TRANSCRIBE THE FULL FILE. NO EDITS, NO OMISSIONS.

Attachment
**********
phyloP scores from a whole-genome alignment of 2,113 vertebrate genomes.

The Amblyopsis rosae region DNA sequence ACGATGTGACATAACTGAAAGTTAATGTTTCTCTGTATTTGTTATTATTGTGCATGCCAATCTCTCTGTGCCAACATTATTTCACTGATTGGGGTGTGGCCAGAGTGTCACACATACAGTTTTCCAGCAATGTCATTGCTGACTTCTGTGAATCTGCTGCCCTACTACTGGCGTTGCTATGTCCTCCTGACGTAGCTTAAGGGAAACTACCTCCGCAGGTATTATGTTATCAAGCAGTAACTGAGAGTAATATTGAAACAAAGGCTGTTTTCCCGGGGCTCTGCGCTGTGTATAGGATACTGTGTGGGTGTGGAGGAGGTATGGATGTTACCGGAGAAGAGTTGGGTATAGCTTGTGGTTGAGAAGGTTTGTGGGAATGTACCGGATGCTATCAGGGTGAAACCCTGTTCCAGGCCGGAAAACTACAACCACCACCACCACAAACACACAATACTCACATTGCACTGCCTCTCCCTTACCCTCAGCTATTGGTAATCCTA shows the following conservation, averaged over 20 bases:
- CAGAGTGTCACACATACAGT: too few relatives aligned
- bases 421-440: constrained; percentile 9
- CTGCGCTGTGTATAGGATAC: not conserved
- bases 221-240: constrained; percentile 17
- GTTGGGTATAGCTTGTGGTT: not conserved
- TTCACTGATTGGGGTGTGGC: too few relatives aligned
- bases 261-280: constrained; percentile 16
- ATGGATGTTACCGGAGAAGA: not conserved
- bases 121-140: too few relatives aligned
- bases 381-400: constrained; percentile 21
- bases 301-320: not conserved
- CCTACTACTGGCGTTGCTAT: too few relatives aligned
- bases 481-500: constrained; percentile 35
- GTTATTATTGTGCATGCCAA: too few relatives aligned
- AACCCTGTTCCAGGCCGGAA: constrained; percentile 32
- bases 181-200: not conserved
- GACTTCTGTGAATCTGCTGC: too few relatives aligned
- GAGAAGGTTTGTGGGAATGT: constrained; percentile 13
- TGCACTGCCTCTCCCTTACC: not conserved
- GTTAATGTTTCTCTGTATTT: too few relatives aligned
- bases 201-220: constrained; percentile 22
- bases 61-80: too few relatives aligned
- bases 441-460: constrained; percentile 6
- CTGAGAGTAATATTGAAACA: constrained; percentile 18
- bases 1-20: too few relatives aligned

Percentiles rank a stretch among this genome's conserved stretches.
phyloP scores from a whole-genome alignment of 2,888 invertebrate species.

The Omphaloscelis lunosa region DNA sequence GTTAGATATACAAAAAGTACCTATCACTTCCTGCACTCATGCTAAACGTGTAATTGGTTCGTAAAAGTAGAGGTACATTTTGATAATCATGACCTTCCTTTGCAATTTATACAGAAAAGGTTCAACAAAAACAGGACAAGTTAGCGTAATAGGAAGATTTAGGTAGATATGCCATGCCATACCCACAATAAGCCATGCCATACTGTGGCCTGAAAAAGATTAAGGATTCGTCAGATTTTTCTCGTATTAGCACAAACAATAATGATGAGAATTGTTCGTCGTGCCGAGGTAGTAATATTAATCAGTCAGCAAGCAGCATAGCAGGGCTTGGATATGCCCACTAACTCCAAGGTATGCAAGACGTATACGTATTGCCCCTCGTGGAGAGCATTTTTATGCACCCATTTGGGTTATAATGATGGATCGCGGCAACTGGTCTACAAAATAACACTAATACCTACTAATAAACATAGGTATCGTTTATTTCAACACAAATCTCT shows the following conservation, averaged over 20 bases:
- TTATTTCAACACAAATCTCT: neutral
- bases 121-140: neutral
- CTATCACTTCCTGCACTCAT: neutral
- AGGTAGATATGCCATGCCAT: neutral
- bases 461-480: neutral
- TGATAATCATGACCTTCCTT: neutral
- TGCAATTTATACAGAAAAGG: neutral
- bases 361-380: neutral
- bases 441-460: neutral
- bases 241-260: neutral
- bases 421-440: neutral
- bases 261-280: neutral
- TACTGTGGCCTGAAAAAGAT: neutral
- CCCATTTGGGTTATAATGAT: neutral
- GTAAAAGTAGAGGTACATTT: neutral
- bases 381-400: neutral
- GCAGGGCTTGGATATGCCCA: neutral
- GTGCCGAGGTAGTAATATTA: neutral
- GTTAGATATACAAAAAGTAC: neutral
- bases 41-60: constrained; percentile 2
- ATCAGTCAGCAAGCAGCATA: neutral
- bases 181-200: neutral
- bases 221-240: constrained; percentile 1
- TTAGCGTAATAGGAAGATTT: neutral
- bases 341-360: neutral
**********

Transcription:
phyloP scores from a whole-genome alignment of 2,113 vertebrate genomes.

The Amblyopsis rosae region DNA sequence ACGATGTGACATAACTGAAAGTTAATGTTTCTCTGTATTTGTTATTATTGTGCATGCCAATCTCTCTGTGCCAACATTATTTCACTGATTGGGGTGTGGCCAGAGTGTCACACATACAGTTTTCCAGCAATGTCATTGCTGACTTCTGTGAATCTGCTGCCCTACTACTGGCGTTGCTATGTCCTCCTGACGTAGCTTAAGGGAAACTACCTCCGCAGGTATTATGTTATCAAGCAGTAACTGAGAGTAATATTGAAACAAAGGCTGTTTTCCCGGGGCTCTGCGCTGTGTATAGGATACTGTGTGGGTGTGGAGGAGGTATGGATGTTACCGGAGAAGAGTTGGGTATAGCTTGTGGTTGAGAAGGTTTGTGGGAATGTACCGGATGCTATCAGGGTGAAACCCTGTTCCAGGCCGGAAAACTACAACCACCACCACCACAAACACACAATACTCACATTGCACTGCCTCTCCCTTACCCTCAGCTATTGGTAATCCTA shows the following conservation, averaged over 20 bases:
- CAGAGTGTCACACATACAGT: too few relatives aligned
- bases 421-440: constrained; percentile 9
- CTGCGCTGTGTATAGGATAC: not conserved
- bases 221-240: constrained; percentile 17
- GTTGGGTATAGCTTGTGGTT: not conserved
- TTCACTGATTGGGGTGTGGC: too few relatives aligned
- bases 261-280: constrained; percentile 16
- ATGGATGTTACCGGAGAAGA: not conserved
- bases 121-140: too few relatives aligned
- bases 381-400: constrained; percentile 21
- bases 301-320: not conserved
- CCTACTACTGGCGTTGCTAT: too few relatives aligned
- bases 481-500: constrained; percentile 35
- GTTATTATTGTGCATGCCAA: too few relatives aligned
- AACCCTGTTCCAGGCCGGAA: constrained; percentile 32
- bases 181-200: not conserved
- GACTTCTGTGAATCTGCTGC: too few relatives aligned
- GAGAAGGTTTGTGGGAATGT: constrained; percentile 13
- TGCACTGCCTCTCCCTTACC: not conserved
- GTTAATGTTTCTCTGTATTT: too few relatives aligned
- bases 201-220: constrained; percentile 22
- bases 61-80: too few relatives aligned
- bases 441-460: constrained; percentile 6
- CTGAGAGTAATATTGAAACA: constrained; percentile 18
- bases 1-20: too few relatives aligned

Percentiles rank a stretch among this genome's conserved stretches.
phyloP scores from a whole-genome alignment of 2,888 invertebrate species.

The Omphaloscelis lunosa region DNA sequence GTTAGATATACAAAAAGTACCTATCACTTCCTGCACTCATGCTAAACGTGTAATTGGTTCGTAAAAGTAGAGGTACATTTTGATAATCATGACCTTCCTTTGCAATTTATACAGAAAAGGTTCAACAAAAACAGGACAAGTTAGCGTAATAGGAAGATTTAGGTAGATATGCCATGCCATACCCACAATAAGCCATGCCATACTGTGGCCTGAAAAAGATTAAGGATTCGTCAGATTTTTCTCGTATTAGCACAAACAATAATGATGAGAATTGTTCGTCGTGCCGAGGTAGTAATATTAATCAGTCAGCAAGCAGCATAGCAGGGCTTGGATATGCCCACTAACTCCAAGGTATGCAAGACGTATACGTATTGCCCCTCGTGGAGAGCATTTTTATGCACCCATTTGGGTTATAATGATGGATCGCGGCAACTGGTCTACAAAATAACACTAATACCTACTAATAAACATAGGTATCGTTTATTTCAACACAAATCTCT shows the following conservation, averaged over 20 bases:
- TTATTTCAACACAAATCTCT: neutral
- bases 121-140: neutral
- CTATCACTTCCTGCACTCAT: neutral
- AGGTAGATATGCCATGCCAT: neutral
- bases 461-480: neutral
- TGATAATCATGACCTTCCTT: neutral
- TGCAATTTATACAGAAAAGG: neutral
- bases 361-380: neutral
- bases 441-460: neutral
- bases 241-260: neutral
- bases 421-440: neutral
- bases 261-280: neutral
- TACTGTGGCCTGAAAAAGAT: neutral
- CCCATTTGGGTTATAATGAT: neutral
- GTAAAAGTAGAGGTACATTT: neutral
- bases 381-400: neutral
- GCAGGGCTTGGATATGCCCA: neutral
- GTGCCGAGGTAGTAATATTA: neutral
- GTTAGATATACAAAAAGTAC: neutral
- bases 41-60: constrained; percentile 2
- ATCAGTCAGCAAGCAGCATA: neutral
- bases 181-200: neutral
- bases 221-240: constrained; percentile 1
- TTAGCGTAATAGGAAGATTT: neutral
- bases 341-360: neutral